Recently, molecular imaging has proven to be a valuable tool to track cells on an in vivo and quantitative bases in mice.9 As opposed to post-mortem histology, molecular imaging is non-invasive and facilitates repetitive imaging, thereby providing unprecedented insight into cell position and count. These characteristics make molecular imaging an extremely useful method to monitor cell survival, proliferation, migration, and even misbehavior.10 In order to understand which cell type will generate optimal therapeutic responses, we evaluated the efficacy of various therapeutic stem cell candidates in a uniform, controlled murine model of ischemic heart failure. Results gathered from this head-to-head comparison study should yield valuable information regarding the optimal cell type for cardiac regenerative therapy.
All animal study protocols were approved by the Stanford Animal Research Committee. The donor group consisted of 8-week old male L2G mice (n=10), which were bred on FVB background and ubiquitously express green fluorescent protein (GFP) and firefly luciferase (Fluc) reporter genes driven by a β-actin promoter as previously described.11 Recipient animals (n=70) consisted of syngeneic, female FVB mice (8 weeks old, Jackson Laboratories, Bar Harbor, ME, USA). To compare the efficacy of different adult stem cell types, animals were randomized into 5 recipient groups (n=12/group): (1) bone marrow derived mononuclear cells (MN), (2) skeletal myoblasts (SkMb), (3) bone marrow derived mesenchymal cells (MSC), (4) fibroblasts (Fibro), and (5) saline (PBS). To compare the effects of myocardial milieus on MN survival, animals were randomized into 2 recipient groups (n=5/group): (1) injection at the infarct site and (2) injection at the peri-infarct site.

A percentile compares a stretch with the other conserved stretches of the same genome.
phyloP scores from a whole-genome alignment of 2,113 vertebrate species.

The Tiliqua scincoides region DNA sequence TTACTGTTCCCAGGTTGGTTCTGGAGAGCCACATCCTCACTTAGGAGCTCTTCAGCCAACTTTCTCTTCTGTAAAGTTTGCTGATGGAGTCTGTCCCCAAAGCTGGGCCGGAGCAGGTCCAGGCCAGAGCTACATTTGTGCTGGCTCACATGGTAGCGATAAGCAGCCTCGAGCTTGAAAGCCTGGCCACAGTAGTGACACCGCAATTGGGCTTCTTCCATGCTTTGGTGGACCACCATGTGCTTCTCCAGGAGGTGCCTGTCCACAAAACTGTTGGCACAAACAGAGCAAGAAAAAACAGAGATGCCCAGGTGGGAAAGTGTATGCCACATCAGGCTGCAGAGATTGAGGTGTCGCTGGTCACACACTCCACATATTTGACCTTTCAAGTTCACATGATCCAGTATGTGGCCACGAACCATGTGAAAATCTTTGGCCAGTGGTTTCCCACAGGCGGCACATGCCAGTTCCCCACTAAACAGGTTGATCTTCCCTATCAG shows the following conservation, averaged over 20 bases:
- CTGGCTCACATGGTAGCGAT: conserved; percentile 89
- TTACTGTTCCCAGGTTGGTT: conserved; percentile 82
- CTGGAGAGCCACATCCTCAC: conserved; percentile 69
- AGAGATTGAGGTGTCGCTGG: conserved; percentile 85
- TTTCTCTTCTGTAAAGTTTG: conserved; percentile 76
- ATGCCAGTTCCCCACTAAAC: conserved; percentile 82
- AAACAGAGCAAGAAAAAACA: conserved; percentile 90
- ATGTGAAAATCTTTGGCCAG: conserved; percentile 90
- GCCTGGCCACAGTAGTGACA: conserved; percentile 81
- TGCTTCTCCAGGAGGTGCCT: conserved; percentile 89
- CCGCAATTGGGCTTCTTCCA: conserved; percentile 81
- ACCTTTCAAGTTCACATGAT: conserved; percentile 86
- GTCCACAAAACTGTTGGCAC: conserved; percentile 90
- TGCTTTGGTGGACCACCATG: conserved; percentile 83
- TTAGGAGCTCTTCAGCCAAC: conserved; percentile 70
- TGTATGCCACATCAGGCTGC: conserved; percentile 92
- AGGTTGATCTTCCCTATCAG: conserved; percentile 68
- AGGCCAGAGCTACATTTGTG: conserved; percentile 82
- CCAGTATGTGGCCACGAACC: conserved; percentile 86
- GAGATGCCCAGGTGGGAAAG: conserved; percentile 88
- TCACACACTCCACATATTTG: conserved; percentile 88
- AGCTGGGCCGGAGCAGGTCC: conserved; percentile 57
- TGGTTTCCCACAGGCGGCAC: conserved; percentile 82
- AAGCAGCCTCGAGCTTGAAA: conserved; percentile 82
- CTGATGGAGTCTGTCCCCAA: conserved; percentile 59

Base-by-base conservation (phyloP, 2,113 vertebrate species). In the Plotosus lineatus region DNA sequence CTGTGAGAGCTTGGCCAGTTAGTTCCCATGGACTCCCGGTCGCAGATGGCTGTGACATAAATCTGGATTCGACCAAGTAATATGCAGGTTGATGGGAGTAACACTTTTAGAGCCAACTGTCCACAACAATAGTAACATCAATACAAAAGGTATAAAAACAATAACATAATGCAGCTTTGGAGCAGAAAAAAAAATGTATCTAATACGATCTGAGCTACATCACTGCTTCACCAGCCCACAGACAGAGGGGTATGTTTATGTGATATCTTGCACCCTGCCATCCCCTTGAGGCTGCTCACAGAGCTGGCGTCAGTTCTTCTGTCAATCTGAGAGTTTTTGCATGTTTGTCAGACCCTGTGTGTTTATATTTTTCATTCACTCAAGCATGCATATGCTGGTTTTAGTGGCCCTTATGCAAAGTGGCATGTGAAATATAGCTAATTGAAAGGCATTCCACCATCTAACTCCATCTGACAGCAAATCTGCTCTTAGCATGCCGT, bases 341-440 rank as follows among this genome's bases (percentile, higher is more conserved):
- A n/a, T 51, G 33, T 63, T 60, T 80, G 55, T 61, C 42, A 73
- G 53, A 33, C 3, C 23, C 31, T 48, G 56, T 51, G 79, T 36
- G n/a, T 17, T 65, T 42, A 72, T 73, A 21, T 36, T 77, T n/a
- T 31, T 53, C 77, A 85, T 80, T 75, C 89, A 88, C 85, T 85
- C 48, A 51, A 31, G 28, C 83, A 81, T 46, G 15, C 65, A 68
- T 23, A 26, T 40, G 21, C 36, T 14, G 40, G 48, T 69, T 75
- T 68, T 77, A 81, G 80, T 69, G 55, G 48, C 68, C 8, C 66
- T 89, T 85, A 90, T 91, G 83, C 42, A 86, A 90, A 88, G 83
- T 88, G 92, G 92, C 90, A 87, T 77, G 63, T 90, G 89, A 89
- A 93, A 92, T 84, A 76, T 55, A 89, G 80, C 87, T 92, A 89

Please refer to the online Supplement Methods section.
Please refer to the online Supplement Methods section.
Female FVB mice (8 weeks old) were intubated with a 20-gauge angiocath (Ethicon Endo-Surgery, Inc. Cincinnati, OH) and placed under general anesthesia with isoflurane (2%). Myocardial infarction (MI) was created by ligation of the mid-left anterior descending (LAD) artery with 8-0 ethilon suture through a left anterolateral thoracotomy as described.12 Ten minutes afterwards, the infarct region was confirmed by myocardial blanching. Injections were made at 2 sites near the peri-infarct zone (medial and lateral zones) with a total volume of 50 µL containing 5×105 cells or PBS respective of group randomization using a Hamilton syringe with a 29-gauge needle. All surgical procedures were performed in a blinded fashion by one micro-surgeon (G.H.) with several years of experience on this model.